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Booknotes: Amazon review of Bellah’s Religion in Human Evolution

August 29th, 2011 · No Comments

I just wrote an initial take on Bellah’s new book Religion in Human Evolution. I promised to return to the review (if Amazon posts it) for upgrades over time. But I wanted to make an initial appraisal given the clear suspicion Bellah is being ‘bashful’ about Darwinism. I cannot figure out his views of Darwinism, which puts the whole book on hold, up in the air. A fascinating book in any case.

4.0 out of 5 stars Evolution and the Axial Age enigma, August 29, 2011
By John C. Landon “nemonemini” (New York City) – See all my reviews
(TOP 500 REVIEWER) Amazon Verified Purchase(What’s this?)
This review is from: Religion in Human Evolution: From the Paleolithic to the Axial Age (Hardcover)
This is a massive book I am still studying, one filled with some novel perspectives, among them that rarity: scholarly acknowledgment of the existence of the Axial Age. There is so much that is of fascinating interest that one could/should resolve to spend a good period of time going over the rich details. But there is an instant problem here. For better or for worse, if you mention ‘evolution’ and the ‘Axial Age’ in one breath, it is easy to close in for the ‘kill’ if author’s motives are murky and/or he is too ‘scare d cat’ to challenge Darwin. So for that reason, suspicions aroused, I can easily begin a preliminary review of the overall aspect of the book, a review to be revised and extended perhaps.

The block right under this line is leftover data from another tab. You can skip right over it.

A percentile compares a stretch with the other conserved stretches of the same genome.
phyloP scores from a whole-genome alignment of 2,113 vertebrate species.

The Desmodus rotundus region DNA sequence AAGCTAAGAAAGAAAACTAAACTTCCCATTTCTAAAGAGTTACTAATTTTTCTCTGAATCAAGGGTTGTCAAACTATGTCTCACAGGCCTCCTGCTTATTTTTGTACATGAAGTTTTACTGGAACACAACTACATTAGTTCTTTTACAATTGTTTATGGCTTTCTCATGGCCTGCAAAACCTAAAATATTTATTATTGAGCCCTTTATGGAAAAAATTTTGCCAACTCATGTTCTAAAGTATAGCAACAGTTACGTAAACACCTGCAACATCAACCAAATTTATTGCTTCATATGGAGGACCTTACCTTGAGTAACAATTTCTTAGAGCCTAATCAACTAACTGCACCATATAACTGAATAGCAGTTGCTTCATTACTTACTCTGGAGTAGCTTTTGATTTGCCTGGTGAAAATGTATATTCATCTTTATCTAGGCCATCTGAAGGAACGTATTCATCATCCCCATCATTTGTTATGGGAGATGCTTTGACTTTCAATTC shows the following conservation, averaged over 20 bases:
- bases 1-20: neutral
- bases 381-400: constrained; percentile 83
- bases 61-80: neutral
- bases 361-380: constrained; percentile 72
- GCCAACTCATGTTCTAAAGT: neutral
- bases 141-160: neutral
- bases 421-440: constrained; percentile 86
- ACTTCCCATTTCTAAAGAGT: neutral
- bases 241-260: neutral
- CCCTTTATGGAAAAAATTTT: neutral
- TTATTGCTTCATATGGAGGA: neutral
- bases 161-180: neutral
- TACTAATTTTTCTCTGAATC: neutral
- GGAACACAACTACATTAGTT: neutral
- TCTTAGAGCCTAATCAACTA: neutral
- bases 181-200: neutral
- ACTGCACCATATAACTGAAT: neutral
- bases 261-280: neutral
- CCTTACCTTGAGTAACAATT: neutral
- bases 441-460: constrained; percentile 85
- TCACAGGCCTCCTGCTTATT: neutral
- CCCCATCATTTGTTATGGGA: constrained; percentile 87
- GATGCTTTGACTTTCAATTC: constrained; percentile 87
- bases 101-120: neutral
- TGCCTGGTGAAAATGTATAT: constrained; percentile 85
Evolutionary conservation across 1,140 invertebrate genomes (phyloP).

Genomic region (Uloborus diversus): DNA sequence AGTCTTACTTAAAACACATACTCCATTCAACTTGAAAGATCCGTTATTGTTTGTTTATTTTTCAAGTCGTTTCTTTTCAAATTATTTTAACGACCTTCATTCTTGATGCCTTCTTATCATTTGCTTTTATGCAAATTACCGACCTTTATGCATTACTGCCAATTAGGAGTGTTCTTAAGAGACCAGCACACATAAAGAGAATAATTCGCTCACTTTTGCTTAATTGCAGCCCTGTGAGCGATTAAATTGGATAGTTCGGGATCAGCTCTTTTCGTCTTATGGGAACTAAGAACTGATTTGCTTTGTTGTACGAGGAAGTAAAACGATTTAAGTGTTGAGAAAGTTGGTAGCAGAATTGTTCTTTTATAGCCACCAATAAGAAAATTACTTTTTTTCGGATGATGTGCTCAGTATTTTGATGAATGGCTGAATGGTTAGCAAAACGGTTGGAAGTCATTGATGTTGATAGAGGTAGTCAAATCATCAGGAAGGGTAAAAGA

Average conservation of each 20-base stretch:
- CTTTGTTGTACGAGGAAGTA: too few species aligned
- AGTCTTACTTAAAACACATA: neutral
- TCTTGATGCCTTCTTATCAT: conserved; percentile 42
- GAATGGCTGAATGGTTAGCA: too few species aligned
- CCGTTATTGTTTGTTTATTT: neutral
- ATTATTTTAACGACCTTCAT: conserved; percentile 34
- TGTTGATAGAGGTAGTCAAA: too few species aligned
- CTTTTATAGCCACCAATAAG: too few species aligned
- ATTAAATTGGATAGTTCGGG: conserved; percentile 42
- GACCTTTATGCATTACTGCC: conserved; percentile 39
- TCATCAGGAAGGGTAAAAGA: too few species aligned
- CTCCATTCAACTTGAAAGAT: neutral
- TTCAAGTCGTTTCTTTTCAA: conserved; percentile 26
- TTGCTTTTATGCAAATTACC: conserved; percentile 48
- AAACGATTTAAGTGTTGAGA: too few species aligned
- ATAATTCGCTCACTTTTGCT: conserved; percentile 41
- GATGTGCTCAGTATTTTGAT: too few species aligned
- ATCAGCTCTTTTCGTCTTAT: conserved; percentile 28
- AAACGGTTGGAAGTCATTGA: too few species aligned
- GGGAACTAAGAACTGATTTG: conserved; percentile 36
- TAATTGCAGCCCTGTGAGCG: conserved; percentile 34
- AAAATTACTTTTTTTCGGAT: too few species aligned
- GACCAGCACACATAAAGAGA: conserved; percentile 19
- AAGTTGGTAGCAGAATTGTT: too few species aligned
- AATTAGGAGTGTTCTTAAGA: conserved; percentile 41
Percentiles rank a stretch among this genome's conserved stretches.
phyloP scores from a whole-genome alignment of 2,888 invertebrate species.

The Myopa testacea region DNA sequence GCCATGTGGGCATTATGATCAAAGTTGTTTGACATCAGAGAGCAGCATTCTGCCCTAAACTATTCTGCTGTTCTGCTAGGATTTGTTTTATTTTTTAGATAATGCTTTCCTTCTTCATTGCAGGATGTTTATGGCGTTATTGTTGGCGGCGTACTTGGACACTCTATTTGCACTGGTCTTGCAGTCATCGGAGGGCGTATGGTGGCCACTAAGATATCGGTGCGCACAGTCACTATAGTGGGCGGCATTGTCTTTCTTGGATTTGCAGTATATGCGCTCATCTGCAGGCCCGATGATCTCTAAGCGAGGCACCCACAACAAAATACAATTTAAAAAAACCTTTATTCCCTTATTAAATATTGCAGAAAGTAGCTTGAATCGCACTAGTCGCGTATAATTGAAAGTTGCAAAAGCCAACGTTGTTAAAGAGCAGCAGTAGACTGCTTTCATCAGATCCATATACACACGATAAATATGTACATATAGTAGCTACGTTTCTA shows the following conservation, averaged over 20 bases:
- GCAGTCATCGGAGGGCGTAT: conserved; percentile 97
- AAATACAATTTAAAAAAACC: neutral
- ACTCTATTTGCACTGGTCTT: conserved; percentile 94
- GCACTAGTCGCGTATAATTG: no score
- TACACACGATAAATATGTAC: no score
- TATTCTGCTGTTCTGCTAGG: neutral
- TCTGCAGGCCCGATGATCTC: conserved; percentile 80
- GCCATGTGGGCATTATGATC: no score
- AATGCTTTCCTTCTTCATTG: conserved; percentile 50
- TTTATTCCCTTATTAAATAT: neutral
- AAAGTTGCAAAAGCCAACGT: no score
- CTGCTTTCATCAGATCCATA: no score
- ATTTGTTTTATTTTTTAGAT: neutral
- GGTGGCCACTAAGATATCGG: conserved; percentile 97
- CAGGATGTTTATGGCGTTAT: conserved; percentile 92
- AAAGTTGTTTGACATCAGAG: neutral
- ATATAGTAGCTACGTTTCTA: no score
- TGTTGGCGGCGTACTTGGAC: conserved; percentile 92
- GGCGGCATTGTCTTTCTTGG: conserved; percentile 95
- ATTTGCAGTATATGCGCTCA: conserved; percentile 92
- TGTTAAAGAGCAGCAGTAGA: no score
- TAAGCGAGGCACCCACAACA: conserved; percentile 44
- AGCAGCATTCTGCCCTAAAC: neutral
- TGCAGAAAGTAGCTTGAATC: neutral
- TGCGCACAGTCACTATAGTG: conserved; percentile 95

The book deserves commendation for even mentioning this data on the Axial Age. And it is good to raise the issue, but fatal also. As most scholarly propagandists probably realize, to even mention the subject means the jig is up, make as many mistakes as you wish, but the data will come to demand a real analysis, one that will endanger current paradigms. So in that sense I praise this fine book for its lesser audacity: the jig is up, and it is only a matter of time before the question of the Axial Age and its revolutionary implications become clear.